The U.S. Patent and Trademark Office has canceled the Washington Redskins trademark registration because it considers the team’s name “disparaging to Native Americans,” reports the Washington Post.
The case, which was on behalf of five Native Americans, appeared before the Trademark Trial and Appeal Board.
“This victory was a long time coming and reflects the hard work of many attorneys at our firm,” lead attorney Jesse Witten, of Drinker Biddle & Reath, told the Post.
Added Alfred Putnam Jr., the chairman of Drinker Biddle & Reath: “We are extraordinarily gratified to have prevailed in this case. The dedication and professionalism of our attorneys and the determination of our clients have resulted in a milestone victory that will serve as an historic precedent.”
The victory won’t have any immediate impacts on the Redskins organization, or owner Daniel Snyder’s decision to keep the team’s name. The Redskins will appeal the ruling, but should the ruling be upheld, it would mean that the Redskins would lose its federally trademarked protections.
As explained by USAToday.com last month, “The effect would be large because federally registered trademarks keep others from selling items with the team’s logos, although even then the team could try to keep unauthorized merchandisers from using the marks through common law and state statues.”
Read more here.
Border Patrol officials struggling to keep up with the increasing number of minors illegally crossing the Mexican border are not turning away persons with known gang affiliations. Chris Cabrera, vice president of the National Border Patrol Council Local 3307 in the Rio Grande Valley, explained that a Border Patrol agent he represents helped reunite a teenage gang member with his family in the United States. Cabrera notes the young member of Mara Salvatrucha (MS-13), a transnational criminal gang, had no criminal record in the U.S., but asks, “If he’s a confirmed gang member in his own country, why are we letting him in here?”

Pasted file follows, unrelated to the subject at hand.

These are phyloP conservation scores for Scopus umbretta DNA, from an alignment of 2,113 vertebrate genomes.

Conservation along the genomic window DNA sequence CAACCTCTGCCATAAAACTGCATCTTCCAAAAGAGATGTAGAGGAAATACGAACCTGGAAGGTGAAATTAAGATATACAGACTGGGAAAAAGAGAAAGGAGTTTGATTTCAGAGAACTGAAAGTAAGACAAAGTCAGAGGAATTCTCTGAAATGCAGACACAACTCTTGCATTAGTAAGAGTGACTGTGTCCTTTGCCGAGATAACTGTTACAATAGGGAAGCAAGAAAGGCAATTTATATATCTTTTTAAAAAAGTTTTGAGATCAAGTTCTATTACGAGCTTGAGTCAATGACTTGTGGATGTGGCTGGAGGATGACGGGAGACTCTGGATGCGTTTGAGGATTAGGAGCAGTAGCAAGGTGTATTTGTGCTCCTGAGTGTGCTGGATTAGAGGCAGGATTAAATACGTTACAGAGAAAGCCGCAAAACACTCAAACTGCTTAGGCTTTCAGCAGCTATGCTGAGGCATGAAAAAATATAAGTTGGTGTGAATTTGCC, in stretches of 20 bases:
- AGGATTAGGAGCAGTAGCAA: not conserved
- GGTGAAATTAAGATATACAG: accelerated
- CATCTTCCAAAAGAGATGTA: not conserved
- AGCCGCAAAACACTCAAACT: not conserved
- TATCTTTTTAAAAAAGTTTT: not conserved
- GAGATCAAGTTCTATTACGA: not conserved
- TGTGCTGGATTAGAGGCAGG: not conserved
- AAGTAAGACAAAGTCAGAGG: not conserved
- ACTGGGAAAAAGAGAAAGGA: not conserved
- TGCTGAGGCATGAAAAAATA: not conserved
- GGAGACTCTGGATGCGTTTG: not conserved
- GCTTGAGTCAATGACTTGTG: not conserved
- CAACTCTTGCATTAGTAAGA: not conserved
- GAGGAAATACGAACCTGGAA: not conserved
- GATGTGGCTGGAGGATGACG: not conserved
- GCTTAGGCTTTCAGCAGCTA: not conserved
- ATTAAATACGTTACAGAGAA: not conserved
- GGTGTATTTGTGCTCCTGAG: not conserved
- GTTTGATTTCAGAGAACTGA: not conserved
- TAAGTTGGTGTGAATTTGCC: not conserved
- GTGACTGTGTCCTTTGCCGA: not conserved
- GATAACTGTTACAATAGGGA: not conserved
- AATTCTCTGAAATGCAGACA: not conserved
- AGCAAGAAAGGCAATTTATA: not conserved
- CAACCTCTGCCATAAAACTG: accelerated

“I’ve heard people come in and say, ‘You’re going to let me go, just like you let my mother go, just like you let my sister go. You’re going to let me go as well, and the government’s going to take care of us,’” Cabrera says. “Until we start mandatory detentions, mandatory removals, I don’t think anything is going to change. As a matter of fact, I think it’s going to get worse.”
Read more here.
Newspapers in El Salvador and Honduras are promoting policies by the Obama administration that defer deportation to minors brought to the United States as children by their parents — known as “Dreamers” — and those that are housing illegal children at military bases in the South and West.
“Almost all agree that a child who crossed the border illegally with their parents, or in search of a father or a better life, was not making an adult choice to break our laws, and should be treated differently than adult violators of the law,” Homeland Security Secretary Jeh Johnson is quoted in a story about a new two-year extension of the Deferred Action for Childhood Arrivals Act published by Diario El Mundo in El Salvador.
Signed by President Barack Obama in 2012, the law grants temporary legal status to many young illegal immigrants, ending the threat of deportation for at least two years.
The policy, however, does not entitle the immigrants to state services. The law was renewed for two more years.
“With the renewal of DACA, we act according to our values and code of this great nation,” Johnson said. “But the biggest task of comprehensive immigration reform is yet to come.”
Meanwhile, La Prensa of Honduras discusses in a report how as many as 500 illegal minors are being housed at the Naval Base Ventura County in Southern California.
“The children will be accommodated for between three and four months, while their parents or relatives are located in the United States,” the report says.
Read more here.